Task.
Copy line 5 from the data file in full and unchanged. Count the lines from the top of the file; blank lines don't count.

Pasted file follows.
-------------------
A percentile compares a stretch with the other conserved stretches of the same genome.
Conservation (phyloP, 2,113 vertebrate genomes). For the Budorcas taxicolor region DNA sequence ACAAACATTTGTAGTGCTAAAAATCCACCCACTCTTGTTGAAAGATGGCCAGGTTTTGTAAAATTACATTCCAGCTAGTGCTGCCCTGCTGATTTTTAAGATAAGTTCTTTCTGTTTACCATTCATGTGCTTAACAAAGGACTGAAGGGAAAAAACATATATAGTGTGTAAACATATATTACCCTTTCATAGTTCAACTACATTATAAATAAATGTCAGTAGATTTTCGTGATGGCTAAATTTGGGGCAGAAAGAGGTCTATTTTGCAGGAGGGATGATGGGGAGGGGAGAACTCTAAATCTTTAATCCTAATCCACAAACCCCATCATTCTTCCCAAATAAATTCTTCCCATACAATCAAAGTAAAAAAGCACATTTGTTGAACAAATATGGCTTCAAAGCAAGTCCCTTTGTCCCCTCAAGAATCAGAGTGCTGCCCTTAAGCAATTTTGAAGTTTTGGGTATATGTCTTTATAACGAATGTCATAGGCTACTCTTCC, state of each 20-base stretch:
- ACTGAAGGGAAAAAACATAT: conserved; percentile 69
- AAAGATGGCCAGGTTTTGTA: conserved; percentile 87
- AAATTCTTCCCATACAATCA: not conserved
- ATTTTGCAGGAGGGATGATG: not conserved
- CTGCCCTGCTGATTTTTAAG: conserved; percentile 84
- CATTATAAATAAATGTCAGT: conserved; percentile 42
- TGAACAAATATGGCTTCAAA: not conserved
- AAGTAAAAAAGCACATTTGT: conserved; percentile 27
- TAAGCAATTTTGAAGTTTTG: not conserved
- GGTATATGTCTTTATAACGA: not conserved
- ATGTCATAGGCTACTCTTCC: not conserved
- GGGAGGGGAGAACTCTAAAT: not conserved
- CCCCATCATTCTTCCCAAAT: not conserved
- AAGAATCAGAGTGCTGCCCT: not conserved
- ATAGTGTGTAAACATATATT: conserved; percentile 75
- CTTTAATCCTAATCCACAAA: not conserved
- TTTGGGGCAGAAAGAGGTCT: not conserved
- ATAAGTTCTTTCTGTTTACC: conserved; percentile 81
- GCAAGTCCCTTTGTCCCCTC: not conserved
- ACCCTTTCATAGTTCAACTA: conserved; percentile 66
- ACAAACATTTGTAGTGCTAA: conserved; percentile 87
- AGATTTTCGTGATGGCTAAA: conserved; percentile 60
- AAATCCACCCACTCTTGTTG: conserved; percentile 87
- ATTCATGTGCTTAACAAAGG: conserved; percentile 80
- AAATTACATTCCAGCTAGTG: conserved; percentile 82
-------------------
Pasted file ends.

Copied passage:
- AAATTCTTCCCATACAATCA: not conserved